Liver Cancer Cells Stop Making Glucose As They Become Cancerous

July 30, 2012
Liver Cancer Cells Stop Making Glucose As They Become Cancerous Jacob Samson
  • Liver cells normally produce glucose to help maintain healthy blood-sugar levels, but they lose that ability when they become cancerous, this study shows.

  • This change might benefit tumor cells by helping them grow and proliferate.

  • The study tracks how this loss happens and suggests that reversing it might offer a new way to treat this often-deadly disease.

COLUMBUS, Ohio – As liver cancer develops, tumor cells lose the ability to produce and release glucose into the bloodstream, a key function of healthy liver cells for maintaining needed blood-sugar levels.

The findings come from a study by scientists at The Ohio State Comprehensive Cancer Center – Arthur G. James Cancer Hospital and Richard J. Solove Research Institute (OSUCCC – James).

The loss of this type of glucose production, a process called gluconeogenesis, is caused by the over-expression of a molecule called microRNA-23a. The change might aid cancer-cell growth and proliferation by helping to maintain high levels of glycolysis under conditions of drastically reduced mitochondrial respiration, also known as the Warburg effect.

The findings suggest that suppressing miR-23a might reverse this process and offer a new treatment for hepatocellular carcinoma (HCC), the most common form of liver cancer.

The research is published in the journal Hepatology.

"This study identifies an important mechanism that severely blocks glucose production and its release from the liver as liver cells transform into cancer cells," says principal investigator Dr. Samson Jacob, professor of molecular and cellular biochemistry and William and Joan Davis Professor in Cancer Research, Division of Hematology and Oncology at Ohio State and co-leader of the OSUCCC – James Experimental Therapeutics Program. "It is conceivable that delivery of an anti-miR23a to the tumor site could reverse this."

For this study, Jacob and his colleagues used an animal model that develops diet-induced HCC, along with primary-tumor samples from patients and HCC cell lines. The mouse model mimics different stages of human hepatocarcinogenesis. Key findings include:

  • Levels of enzymes in the gluconeogenesis pathway were drastically reduced, along with transcription factors involved in the expression of the genes encoding those enzymes.

  • miR-23a expression was significantly up-regulated in the animal model and in primary human HCC.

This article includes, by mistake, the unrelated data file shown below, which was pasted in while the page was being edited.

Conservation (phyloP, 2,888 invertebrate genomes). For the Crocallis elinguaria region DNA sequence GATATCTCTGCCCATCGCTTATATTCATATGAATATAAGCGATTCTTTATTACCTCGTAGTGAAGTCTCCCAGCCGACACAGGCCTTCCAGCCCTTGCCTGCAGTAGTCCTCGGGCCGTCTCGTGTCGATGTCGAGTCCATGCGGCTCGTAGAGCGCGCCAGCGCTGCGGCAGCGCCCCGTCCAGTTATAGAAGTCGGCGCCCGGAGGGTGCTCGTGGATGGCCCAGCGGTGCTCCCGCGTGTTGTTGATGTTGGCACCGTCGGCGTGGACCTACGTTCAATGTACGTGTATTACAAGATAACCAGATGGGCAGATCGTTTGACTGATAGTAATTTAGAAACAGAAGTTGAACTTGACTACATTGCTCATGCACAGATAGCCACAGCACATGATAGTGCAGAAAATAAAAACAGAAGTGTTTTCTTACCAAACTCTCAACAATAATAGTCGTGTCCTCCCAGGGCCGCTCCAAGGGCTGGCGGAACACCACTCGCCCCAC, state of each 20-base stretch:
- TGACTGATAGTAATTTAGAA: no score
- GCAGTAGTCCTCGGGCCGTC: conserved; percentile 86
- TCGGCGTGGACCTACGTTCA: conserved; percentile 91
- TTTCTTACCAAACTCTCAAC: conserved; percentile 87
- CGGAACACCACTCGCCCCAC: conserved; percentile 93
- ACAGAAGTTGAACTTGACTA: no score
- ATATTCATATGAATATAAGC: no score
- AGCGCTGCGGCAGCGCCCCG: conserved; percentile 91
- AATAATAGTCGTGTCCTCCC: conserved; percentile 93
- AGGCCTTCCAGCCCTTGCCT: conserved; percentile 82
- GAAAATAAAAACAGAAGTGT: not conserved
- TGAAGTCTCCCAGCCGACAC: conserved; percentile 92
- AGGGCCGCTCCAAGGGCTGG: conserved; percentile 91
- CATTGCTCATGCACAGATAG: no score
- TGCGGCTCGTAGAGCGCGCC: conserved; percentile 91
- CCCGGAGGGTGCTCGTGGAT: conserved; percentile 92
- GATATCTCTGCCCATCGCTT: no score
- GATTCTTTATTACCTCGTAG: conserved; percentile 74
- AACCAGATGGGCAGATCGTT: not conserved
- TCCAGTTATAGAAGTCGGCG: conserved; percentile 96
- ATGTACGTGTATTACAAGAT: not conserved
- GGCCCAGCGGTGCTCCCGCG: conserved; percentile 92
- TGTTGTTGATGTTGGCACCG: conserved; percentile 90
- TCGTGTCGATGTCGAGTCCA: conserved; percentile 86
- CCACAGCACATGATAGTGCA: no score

• miR-23a suppresses the enzyme glucose-6-phosphatase and the transcription factor PGC-1a, two important components of the gluconeogenesis pathway.

  • Interleukin-6 and Stat-3 signaling cause the upregulation of miR-23a.

"Based on our data," Jacob says, "we conclude that gluconeogenesis is severely compromised in HCC by IL6-Stat3-mediated activation of miR-23a, which directly targets and suppresses glucose-6-phosphatase and PGC-1a, leading to decreased glucose production in HCC."

Jacob notes that since glucose-6-phosphatase is also essential for liver cells to convert glycogen (the storage form of glucose) to glucose, suppression of this enzyme can block all pathways leading to glucose production by the liver.

Funding from the NIH/National Cancer Institute (grants CA086978) and NIH/National Institute of Diabetes and Digestive and Kidney Diseases (grant DK088076) supported this research.

Other Ohio State researchers involved in this study were Bo Wang, Shu-Hao Hsu, Wendy Frankel and Kalpana Ghoshal.

The Ohio State University Comprehensive Cancer Center – Arthur G. James Cancer Hospital and Richard J. Solove Research Institute strives to create a cancer-free world by integrating scientific research with excellence in education and patient-centered care, a strategy that leads to better methods of prevention, detection and treatment. Ohio State is one of only 41 National Cancer Institute (NCI)-designated Comprehensive Cancer Centers and one of only seven centers funded by the NCI to conduct both phase I and phase II clinical trials. The NCI recently rated Ohio State's cancer program as "exceptional," the highest rating given by NCI survey teams. As the cancer program's 210-bed adult patient-care component, The James is a "Top Hospital" as named by the Leapfrog Group and one of the top 20 cancer hospitals in the nation as ranked by U.S.News & World Report.


A high quality JPEG of Samson Jacob, PhD, is available here.

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